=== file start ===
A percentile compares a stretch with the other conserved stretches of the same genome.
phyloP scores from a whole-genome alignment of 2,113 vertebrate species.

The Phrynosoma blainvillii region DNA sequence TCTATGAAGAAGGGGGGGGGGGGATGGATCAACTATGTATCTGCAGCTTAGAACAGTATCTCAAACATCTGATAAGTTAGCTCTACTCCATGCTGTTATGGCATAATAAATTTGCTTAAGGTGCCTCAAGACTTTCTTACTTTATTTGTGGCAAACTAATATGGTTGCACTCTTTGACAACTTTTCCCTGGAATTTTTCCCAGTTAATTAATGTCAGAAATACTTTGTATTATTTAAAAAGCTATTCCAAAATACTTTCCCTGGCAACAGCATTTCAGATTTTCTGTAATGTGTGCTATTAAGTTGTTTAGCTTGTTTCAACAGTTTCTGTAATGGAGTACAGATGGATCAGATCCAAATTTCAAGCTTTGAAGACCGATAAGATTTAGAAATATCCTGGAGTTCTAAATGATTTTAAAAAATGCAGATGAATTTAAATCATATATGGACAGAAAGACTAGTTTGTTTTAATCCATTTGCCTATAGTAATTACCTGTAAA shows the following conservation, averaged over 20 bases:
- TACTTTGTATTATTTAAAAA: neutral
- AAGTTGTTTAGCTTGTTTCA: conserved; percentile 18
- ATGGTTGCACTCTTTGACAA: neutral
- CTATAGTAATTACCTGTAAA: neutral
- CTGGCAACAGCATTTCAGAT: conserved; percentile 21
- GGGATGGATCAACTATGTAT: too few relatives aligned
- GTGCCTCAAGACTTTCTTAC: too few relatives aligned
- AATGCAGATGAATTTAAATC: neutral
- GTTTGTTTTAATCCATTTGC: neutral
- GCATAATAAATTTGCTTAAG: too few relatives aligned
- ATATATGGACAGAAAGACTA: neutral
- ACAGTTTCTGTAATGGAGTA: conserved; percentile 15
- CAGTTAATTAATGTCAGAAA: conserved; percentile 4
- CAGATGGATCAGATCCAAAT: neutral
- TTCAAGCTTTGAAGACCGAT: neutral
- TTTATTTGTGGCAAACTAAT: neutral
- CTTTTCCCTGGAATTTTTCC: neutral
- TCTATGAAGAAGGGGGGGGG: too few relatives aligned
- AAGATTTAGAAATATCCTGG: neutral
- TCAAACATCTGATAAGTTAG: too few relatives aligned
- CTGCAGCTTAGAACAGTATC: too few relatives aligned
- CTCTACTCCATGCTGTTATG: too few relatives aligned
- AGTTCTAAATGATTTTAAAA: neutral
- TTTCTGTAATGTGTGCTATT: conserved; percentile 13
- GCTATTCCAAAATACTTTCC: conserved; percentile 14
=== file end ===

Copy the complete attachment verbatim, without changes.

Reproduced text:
A percentile compares a stretch with the other conserved stretches of the same genome.
phyloP scores from a whole-genome alignment of 2,113 vertebrate species.

The Phrynosoma blainvillii region DNA sequence TCTATGAAGAAGGGGGGGGGGGGATGGATCAACTATGTATCTGCAGCTTAGAACAGTATCTCAAACATCTGATAAGTTAGCTCTACTCCATGCTGTTATGGCATAATAAATTTGCTTAAGGTGCCTCAAGACTTTCTTACTTTATTTGTGGCAAACTAATATGGTTGCACTCTTTGACAACTTTTCCCTGGAATTTTTCCCAGTTAATTAATGTCAGAAATACTTTGTATTATTTAAAAAGCTATTCCAAAATACTTTCCCTGGCAACAGCATTTCAGATTTTCTGTAATGTGTGCTATTAAGTTGTTTAGCTTGTTTCAACAGTTTCTGTAATGGAGTACAGATGGATCAGATCCAAATTTCAAGCTTTGAAGACCGATAAGATTTAGAAATATCCTGGAGTTCTAAATGATTTTAAAAAATGCAGATGAATTTAAATCATATATGGACAGAAAGACTAGTTTGTTTTAATCCATTTGCCTATAGTAATTACCTGTAAA shows the following conservation, averaged over 20 bases:
- TACTTTGTATTATTTAAAAA: neutral
- AAGTTGTTTAGCTTGTTTCA: conserved; percentile 18
- ATGGTTGCACTCTTTGACAA: neutral
- CTATAGTAATTACCTGTAAA: neutral
- CTGGCAACAGCATTTCAGAT: conserved; percentile 21
- GGGATGGATCAACTATGTAT: too few relatives aligned
- GTGCCTCAAGACTTTCTTAC: too few relatives aligned
- AATGCAGATGAATTTAAATC: neutral
- GTTTGTTTTAATCCATTTGC: neutral
- GCATAATAAATTTGCTTAAG: too few relatives aligned
- ATATATGGACAGAAAGACTA: neutral
- ACAGTTTCTGTAATGGAGTA: conserved; percentile 15
- CAGTTAATTAATGTCAGAAA: conserved; percentile 4
- CAGATGGATCAGATCCAAAT: neutral
- TTCAAGCTTTGAAGACCGAT: neutral
- TTTATTTGTGGCAAACTAAT: neutral
- CTTTTCCCTGGAATTTTTCC: neutral
- TCTATGAAGAAGGGGGGGGG: too few relatives aligned
- AAGATTTAGAAATATCCTGG: neutral
- TCAAACATCTGATAAGTTAG: too few relatives aligned
- CTGCAGCTTAGAACAGTATC: too few relatives aligned
- CTCTACTCCATGCTGTTATG: too few relatives aligned
- AGTTCTAAATGATTTTAAAA: neutral
- TTTCTGTAATGTGTGCTATT: conserved; percentile 13
- GCTATTCCAAAATACTTTCC: conserved; percentile 14